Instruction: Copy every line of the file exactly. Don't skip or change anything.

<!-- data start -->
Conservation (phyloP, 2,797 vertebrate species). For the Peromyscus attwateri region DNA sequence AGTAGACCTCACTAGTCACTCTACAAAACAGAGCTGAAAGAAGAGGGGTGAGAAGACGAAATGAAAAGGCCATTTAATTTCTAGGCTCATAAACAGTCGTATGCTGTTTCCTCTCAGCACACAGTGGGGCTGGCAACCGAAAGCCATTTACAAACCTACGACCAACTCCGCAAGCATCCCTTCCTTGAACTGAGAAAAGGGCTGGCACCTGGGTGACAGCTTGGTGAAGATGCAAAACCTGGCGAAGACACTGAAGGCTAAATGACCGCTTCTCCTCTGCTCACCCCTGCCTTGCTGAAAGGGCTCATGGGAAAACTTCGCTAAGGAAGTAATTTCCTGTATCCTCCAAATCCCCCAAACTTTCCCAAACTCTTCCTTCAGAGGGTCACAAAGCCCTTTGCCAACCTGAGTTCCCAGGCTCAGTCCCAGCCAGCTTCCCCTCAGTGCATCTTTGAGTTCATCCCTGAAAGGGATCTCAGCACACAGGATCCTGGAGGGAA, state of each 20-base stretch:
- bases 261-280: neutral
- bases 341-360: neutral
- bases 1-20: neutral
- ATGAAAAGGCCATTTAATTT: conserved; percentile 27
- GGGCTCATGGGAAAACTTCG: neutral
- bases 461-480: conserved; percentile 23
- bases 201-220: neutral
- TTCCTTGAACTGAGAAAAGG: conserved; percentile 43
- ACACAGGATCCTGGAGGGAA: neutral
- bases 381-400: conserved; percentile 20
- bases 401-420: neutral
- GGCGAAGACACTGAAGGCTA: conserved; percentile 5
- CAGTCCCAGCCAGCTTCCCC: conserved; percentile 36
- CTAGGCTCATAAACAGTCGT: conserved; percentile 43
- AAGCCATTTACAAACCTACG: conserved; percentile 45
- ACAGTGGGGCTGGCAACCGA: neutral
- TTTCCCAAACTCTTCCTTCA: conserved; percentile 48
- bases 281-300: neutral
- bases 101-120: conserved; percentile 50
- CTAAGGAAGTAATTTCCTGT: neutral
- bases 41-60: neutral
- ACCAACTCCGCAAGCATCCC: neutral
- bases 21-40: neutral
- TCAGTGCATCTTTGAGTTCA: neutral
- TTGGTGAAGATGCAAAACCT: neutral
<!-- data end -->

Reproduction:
Conservation (phyloP, 2,797 vertebrate species). For the Peromyscus attwateri region DNA sequence AGTAGACCTCACTAGTCACTCTACAAAACAGAGCTGAAAGAAGAGGGGTGAGAAGACGAAATGAAAAGGCCATTTAATTTCTAGGCTCATAAACAGTCGTATGCTGTTTCCTCTCAGCACACAGTGGGGCTGGCAACCGAAAGCCATTTACAAACCTACGACCAACTCCGCAAGCATCCCTTCCTTGAACTGAGAAAAGGGCTGGCACCTGGGTGACAGCTTGGTGAAGATGCAAAACCTGGCGAAGACACTGAAGGCTAAATGACCGCTTCTCCTCTGCTCACCCCTGCCTTGCTGAAAGGGCTCATGGGAAAACTTCGCTAAGGAAGTAATTTCCTGTATCCTCCAAATCCCCCAAACTTTCCCAAACTCTTCCTTCAGAGGGTCACAAAGCCCTTTGCCAACCTGAGTTCCCAGGCTCAGTCCCAGCCAGCTTCCCCTCAGTGCATCTTTGAGTTCATCCCTGAAAGGGATCTCAGCACACAGGATCCTGGAGGGAA, state of each 20-base stretch:
- bases 261-280: neutral
- bases 341-360: neutral
- bases 1-20: neutral
- ATGAAAAGGCCATTTAATTT: conserved; percentile 27
- GGGCTCATGGGAAAACTTCG: neutral
- bases 461-480: conserved; percentile 23
- bases 201-220: neutral
- TTCCTTGAACTGAGAAAAGG: conserved; percentile 43
- ACACAGGATCCTGGAGGGAA: neutral
- bases 381-400: conserved; percentile 20
- bases 401-420: neutral
- GGCGAAGACACTGAAGGCTA: conserved; percentile 5
- CAGTCCCAGCCAGCTTCCCC: conserved; percentile 36
- CTAGGCTCATAAACAGTCGT: conserved; percentile 43
- AAGCCATTTACAAACCTACG: conserved; percentile 45
- ACAGTGGGGCTGGCAACCGA: neutral
- TTTCCCAAACTCTTCCTTCA: conserved; percentile 48
- bases 281-300: neutral
- bases 101-120: conserved; percentile 50
- CTAAGGAAGTAATTTCCTGT: neutral
- bases 41-60: neutral
- ACCAACTCCGCAAGCATCCC: neutral
- bases 21-40: neutral
- TCAGTGCATCTTTGAGTTCA: neutral
- TTGGTGAAGATGCAAAACCT: neutral